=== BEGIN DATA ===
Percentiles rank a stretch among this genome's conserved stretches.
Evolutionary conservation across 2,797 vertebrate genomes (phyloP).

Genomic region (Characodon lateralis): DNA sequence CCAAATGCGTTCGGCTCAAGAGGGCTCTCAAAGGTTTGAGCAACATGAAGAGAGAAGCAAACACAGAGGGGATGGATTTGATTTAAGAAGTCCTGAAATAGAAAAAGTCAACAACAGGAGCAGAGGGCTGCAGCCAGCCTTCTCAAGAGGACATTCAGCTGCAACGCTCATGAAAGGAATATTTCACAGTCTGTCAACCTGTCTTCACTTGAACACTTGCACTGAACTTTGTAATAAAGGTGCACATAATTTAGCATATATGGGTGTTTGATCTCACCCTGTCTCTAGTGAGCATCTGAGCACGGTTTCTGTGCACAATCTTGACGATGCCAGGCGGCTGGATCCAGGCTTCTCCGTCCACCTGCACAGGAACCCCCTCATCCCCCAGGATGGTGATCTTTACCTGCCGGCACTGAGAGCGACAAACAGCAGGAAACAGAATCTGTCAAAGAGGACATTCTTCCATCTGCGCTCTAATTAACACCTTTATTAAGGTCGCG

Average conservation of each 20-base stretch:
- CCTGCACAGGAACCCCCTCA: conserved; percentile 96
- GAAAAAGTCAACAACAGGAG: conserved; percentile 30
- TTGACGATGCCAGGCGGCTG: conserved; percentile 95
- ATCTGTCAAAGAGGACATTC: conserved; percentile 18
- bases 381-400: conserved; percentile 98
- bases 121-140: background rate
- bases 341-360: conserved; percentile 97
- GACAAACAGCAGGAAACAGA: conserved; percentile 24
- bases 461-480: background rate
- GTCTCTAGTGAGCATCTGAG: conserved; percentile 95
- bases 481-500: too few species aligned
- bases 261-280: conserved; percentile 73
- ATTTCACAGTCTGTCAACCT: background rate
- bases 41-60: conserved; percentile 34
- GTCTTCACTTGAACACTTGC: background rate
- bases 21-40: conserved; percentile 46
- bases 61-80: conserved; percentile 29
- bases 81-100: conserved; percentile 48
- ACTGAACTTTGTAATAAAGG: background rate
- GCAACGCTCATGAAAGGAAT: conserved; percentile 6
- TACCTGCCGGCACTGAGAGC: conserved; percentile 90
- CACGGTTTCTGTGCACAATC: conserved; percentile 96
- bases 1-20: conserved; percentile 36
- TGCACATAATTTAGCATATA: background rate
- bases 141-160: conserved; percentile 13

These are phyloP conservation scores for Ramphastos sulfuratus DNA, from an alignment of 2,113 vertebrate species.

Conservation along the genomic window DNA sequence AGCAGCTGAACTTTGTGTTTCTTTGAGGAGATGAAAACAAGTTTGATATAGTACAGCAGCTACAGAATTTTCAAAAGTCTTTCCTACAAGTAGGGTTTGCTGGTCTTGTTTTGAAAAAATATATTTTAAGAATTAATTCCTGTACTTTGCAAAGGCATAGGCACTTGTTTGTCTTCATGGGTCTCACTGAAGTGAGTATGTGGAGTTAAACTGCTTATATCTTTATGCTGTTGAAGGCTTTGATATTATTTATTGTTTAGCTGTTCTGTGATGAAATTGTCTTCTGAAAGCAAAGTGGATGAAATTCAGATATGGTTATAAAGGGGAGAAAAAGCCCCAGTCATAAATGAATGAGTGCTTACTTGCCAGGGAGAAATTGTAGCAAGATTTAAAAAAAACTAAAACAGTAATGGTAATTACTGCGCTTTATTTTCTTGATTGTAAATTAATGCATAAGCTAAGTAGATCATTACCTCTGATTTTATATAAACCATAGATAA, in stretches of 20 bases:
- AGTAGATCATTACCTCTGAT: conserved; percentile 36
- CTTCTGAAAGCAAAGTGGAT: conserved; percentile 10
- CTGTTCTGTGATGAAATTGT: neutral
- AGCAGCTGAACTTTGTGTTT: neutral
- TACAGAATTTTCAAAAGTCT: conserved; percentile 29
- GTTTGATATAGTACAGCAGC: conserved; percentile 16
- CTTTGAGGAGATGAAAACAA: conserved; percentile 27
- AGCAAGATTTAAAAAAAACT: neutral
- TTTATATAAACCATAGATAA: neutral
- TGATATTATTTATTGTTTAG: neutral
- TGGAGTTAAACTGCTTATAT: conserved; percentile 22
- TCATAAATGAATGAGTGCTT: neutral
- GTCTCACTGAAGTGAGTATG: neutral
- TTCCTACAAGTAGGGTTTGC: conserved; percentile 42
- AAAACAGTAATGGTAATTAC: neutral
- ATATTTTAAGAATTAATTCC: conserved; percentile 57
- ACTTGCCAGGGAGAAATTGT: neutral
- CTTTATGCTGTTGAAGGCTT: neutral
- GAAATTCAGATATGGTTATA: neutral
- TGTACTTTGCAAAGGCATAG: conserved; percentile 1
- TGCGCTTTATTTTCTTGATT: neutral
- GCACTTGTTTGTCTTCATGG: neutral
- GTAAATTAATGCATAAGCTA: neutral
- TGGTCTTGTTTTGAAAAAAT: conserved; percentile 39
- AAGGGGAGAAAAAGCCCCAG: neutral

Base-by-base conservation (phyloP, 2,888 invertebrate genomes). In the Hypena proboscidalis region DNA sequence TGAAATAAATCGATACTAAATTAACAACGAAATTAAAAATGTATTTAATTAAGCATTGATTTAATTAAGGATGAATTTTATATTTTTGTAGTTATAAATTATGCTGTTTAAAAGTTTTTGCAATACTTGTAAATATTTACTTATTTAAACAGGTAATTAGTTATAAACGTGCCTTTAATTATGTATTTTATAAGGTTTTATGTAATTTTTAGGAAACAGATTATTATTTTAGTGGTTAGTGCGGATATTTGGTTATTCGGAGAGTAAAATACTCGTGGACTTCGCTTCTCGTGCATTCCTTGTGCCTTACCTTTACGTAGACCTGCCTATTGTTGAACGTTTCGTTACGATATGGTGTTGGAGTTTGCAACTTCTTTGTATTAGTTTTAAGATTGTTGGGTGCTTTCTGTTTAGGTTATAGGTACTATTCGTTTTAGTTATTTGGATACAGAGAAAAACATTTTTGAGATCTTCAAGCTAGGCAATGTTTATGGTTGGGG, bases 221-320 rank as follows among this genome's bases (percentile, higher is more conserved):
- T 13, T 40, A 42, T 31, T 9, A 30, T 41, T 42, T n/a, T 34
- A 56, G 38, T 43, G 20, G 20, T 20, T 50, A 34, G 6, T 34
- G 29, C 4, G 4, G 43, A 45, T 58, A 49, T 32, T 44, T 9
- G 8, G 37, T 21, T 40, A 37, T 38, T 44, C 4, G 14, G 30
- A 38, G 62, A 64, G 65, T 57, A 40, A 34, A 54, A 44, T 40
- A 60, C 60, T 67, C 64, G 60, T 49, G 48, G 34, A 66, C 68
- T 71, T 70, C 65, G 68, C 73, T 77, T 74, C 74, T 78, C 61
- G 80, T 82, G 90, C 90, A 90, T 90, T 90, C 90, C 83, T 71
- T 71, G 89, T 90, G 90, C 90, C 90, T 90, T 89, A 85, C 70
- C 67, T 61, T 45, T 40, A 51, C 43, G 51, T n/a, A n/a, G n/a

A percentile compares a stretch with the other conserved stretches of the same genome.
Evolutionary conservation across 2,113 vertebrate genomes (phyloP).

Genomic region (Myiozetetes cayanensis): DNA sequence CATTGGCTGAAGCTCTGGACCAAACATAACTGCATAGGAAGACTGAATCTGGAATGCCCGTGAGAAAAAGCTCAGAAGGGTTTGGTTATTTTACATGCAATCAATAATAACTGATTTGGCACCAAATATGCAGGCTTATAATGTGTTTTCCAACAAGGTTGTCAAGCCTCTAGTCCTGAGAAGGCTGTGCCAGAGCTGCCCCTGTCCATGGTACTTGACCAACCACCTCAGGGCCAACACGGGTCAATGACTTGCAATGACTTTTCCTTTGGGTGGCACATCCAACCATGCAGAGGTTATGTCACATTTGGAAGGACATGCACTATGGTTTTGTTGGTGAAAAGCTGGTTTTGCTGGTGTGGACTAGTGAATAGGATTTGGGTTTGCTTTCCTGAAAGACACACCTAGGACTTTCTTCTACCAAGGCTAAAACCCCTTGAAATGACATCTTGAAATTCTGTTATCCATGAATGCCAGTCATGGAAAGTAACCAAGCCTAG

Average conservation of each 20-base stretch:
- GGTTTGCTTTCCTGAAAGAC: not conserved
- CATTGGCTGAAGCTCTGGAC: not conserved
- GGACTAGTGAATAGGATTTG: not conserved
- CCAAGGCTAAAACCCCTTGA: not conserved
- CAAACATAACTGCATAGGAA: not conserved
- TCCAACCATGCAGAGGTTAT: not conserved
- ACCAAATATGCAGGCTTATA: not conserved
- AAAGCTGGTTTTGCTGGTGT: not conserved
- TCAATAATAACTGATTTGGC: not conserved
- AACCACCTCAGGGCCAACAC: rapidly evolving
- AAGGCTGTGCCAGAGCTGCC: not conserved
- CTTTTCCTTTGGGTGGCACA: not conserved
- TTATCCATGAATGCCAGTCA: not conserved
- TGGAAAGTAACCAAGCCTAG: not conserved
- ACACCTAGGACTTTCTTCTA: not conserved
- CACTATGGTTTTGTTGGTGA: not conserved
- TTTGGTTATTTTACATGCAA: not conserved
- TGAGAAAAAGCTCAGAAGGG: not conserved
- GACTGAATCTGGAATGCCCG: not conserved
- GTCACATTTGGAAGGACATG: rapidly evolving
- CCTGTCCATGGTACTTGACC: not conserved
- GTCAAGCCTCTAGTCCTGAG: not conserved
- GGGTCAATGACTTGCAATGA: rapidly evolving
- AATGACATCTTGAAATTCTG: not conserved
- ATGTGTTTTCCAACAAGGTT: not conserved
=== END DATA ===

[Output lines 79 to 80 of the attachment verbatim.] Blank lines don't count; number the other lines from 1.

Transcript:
- AAAGCTGGTTTTGCTGGTGT: not conserved
- TCAATAATAACTGATTTGGC: not conserved